Awe can evoke greater awareness of the presence and work of God around us, among us, within and beyond us.  That has something to do with what Bishop Paret envisioned when he began to think of building this cathedral.  He wanted it built near the poor, he wanted it to welcome all comers, without regard for their ability to pay for a place to rest.  He said, “The ushers should be instructed to give the best seats to the plainer people, and to put those in gay clothing further off.” [3]  We would use different language today, but you get the point – poor and rich, gay and straight, people of all colors and languages and nations, gathered here together around the throne of God. 

You’re still expanding on that vision, gathering immigrants and refugees,[4] an Igbo congregation, and your leadership that’s pushing and cajoling this city toward excellent schools for all its children.  This place is a local version of Revelation’s vision.  Awe becomes the right relationships of justice as it takes on flesh in human encounter and response.

That response to awe is what Jesus speaks of as blessing.  Blessed are those who respond to their fellow human beings with mercy, blessed are those who work toward peace and those who respond in humility, and blessed is every one who yearns for that vision of a whole and holy community.  Those who know themselves blessed become a blessing to the world, and the world begins to gather around the throne of God. 

We’ve gathered around that throne today, and we’re going to invite another person into awe and awareness.  These parents have experienced something of that awe, and now bring their child into the possibility of a growing encounter with the source of all that is.  Every baptism is an opportunity for the rest of us to reawaken to the awe that underlies all relationship with the Holy One – awe that leads to loving God with all we are, heart and mind, soul and strength.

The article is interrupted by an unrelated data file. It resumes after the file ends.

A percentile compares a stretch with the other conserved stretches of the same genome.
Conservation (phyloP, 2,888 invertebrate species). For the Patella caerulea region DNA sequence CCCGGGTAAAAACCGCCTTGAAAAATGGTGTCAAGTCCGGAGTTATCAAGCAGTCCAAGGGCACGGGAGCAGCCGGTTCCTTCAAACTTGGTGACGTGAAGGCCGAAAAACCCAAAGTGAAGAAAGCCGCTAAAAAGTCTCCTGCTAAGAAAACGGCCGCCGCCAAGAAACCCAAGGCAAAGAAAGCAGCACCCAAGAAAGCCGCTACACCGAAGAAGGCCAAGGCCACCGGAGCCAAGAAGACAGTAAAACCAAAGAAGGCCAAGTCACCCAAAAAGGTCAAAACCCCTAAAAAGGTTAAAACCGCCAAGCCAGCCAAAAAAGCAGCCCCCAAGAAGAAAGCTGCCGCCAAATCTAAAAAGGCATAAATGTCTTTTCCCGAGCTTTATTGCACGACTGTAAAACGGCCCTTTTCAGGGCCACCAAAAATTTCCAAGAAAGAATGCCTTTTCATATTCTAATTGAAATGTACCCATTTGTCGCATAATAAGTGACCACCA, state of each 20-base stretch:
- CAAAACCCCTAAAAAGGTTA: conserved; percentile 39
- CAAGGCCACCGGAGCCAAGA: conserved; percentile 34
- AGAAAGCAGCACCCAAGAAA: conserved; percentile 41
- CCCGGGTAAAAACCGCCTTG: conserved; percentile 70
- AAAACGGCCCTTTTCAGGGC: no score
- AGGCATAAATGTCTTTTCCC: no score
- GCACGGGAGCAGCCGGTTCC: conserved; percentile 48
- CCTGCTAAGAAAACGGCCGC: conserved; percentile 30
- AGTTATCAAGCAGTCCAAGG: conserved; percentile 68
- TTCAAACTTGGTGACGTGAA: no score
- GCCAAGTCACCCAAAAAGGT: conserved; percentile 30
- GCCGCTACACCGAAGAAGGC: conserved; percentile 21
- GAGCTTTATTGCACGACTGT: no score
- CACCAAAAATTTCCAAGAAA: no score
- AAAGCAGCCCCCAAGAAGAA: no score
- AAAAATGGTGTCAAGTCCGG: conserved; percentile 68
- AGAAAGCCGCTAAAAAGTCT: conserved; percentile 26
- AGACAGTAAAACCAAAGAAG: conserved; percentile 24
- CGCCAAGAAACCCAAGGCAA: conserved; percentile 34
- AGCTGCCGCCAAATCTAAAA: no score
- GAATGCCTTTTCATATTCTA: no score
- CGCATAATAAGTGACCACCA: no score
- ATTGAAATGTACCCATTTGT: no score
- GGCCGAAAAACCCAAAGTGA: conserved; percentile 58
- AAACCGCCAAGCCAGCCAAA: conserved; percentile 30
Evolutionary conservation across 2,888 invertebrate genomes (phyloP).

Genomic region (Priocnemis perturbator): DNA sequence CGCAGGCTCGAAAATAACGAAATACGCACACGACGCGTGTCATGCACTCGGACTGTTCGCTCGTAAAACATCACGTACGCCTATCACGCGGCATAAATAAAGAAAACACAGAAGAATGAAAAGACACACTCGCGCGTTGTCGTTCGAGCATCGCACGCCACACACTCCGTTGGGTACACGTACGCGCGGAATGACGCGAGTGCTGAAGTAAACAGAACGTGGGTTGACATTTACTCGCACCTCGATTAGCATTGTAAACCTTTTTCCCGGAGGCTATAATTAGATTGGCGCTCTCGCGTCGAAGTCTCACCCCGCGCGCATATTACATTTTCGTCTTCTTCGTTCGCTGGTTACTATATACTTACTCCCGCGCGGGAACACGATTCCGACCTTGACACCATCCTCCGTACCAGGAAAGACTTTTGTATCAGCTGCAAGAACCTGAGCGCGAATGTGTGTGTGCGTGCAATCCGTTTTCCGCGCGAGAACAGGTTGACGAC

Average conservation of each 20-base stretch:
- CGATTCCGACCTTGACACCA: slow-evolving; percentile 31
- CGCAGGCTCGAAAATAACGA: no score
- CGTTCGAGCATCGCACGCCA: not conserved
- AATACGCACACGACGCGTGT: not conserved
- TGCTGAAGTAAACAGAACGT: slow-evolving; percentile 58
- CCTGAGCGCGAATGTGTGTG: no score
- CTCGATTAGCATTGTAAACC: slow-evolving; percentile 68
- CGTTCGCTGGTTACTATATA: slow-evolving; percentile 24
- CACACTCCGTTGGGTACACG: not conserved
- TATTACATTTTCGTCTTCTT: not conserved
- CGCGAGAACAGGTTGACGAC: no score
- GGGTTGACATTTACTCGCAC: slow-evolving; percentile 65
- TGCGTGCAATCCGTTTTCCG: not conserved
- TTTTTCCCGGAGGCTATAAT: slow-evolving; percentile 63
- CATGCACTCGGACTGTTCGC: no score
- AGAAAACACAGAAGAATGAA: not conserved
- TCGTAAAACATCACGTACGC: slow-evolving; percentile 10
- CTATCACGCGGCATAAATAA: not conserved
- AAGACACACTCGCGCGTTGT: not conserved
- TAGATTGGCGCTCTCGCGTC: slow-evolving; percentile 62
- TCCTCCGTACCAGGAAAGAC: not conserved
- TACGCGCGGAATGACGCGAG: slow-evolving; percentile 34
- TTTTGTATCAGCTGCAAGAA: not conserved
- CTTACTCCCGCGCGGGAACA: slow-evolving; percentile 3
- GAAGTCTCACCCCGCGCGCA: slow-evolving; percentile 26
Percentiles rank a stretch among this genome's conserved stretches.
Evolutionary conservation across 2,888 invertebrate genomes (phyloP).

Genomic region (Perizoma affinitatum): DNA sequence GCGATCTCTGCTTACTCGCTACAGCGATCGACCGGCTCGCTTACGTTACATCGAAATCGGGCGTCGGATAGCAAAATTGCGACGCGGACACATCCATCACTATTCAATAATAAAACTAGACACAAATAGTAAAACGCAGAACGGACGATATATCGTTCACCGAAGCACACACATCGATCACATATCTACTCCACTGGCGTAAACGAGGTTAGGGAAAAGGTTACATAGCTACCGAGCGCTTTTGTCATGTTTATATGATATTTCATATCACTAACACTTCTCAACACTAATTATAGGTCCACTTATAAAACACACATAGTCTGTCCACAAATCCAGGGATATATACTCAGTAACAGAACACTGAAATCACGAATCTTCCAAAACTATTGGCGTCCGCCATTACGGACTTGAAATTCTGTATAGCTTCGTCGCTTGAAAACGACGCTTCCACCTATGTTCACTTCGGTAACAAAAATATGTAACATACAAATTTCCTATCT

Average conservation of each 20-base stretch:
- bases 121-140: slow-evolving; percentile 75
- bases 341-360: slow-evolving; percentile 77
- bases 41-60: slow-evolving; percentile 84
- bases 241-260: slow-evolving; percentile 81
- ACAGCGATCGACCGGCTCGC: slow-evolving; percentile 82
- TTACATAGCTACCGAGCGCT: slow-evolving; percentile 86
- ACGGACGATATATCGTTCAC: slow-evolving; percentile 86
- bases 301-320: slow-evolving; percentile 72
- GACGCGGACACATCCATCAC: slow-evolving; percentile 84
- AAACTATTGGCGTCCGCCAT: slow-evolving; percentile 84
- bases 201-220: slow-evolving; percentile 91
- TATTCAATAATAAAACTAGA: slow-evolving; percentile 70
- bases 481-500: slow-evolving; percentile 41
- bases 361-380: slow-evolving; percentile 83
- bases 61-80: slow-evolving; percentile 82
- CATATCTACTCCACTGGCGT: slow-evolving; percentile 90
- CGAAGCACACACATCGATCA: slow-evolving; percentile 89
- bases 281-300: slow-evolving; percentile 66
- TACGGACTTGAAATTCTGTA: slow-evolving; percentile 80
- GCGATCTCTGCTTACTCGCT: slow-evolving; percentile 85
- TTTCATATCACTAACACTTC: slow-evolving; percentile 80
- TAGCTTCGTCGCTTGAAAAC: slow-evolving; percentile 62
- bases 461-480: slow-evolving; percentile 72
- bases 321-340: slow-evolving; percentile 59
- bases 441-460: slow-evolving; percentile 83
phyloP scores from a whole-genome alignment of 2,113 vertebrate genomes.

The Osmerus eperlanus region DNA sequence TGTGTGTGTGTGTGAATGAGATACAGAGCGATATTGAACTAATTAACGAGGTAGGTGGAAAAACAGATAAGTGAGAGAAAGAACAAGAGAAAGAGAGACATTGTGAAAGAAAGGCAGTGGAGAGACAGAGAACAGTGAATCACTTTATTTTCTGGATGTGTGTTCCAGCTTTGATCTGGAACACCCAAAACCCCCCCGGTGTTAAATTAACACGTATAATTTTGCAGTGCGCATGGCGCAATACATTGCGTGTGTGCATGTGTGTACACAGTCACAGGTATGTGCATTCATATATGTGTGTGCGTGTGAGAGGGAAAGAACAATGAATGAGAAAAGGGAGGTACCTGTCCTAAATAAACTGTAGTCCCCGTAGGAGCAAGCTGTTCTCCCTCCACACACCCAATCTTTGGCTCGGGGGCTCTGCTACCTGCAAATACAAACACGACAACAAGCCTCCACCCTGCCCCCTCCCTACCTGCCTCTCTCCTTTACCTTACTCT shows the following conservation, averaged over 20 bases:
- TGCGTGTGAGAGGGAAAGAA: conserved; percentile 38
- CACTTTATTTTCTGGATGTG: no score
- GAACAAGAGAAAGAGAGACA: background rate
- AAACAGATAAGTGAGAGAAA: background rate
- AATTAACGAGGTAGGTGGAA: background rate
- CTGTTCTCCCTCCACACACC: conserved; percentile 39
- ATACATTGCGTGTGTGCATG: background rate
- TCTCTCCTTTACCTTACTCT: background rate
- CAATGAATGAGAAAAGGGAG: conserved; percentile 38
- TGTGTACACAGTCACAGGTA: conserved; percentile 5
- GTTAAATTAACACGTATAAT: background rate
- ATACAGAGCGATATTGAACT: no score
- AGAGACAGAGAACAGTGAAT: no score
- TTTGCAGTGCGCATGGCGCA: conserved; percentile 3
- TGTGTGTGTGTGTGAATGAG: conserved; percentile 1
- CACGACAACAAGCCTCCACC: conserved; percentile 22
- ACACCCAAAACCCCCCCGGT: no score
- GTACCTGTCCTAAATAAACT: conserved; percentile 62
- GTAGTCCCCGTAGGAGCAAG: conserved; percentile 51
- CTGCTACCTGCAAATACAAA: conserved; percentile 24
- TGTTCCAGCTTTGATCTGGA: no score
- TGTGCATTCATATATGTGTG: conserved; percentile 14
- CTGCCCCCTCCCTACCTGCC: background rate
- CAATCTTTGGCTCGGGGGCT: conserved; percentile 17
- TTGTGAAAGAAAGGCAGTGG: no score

When we pray for Madeline Ann, and all who are renewing their baptismal vows, listen for the awe – it’s in almost every phrase:  open our hearts to your grace and truth; fill us with life-giving Spirit; keep us in the communion of this body of Christ; teach us to love others with the Spirit's power; send us into the world to share the awesome love we know in you; bring us to the fullness of your peace and glory.  And after she is baptized, we’ll thank God for a new life of grace, and pray for a heart that can be awestruck, filled with courage and love, and the “gift of joy and wonder in all God’s works.”  May this and every child of God find that awe growing within, throughout life’s journey, and learn to respond with love. 

We’re making a saint today, and as the song puts it, may each one of us yearn to be one, too.  Be a vehicle of awe to the world, blessed and a source of blessing, in ways both concrete and eternal.  Pope Francis put it this way a few days ago, and it’s more poetic  in Spanish, “los pobres necesitan ‘terrenos, un techo y trabajo.’[5]  That’s the living work of saints, recognizing the awe-inspiring image of God in every neighbor, respecting the dignity of each one, and working for justice everywhere.  That is what comes of loving God with all our strength and soul and mind and strength. 

Catch a little awe, and let it wonders work in you.  Don’t be afraid – the angels are camped all around.  Fear not, oh saints, you are a resurrected people, blessed to be a blessi

 

[1] “The Celebrated Jumping Frog of Calaveras County” (1865) brought his first major public recognition.

[2] Now protected in the Calaveras Big Trees State Park

[4] Through ERICA – Episcopal Refugee and Immigrant Center Alliance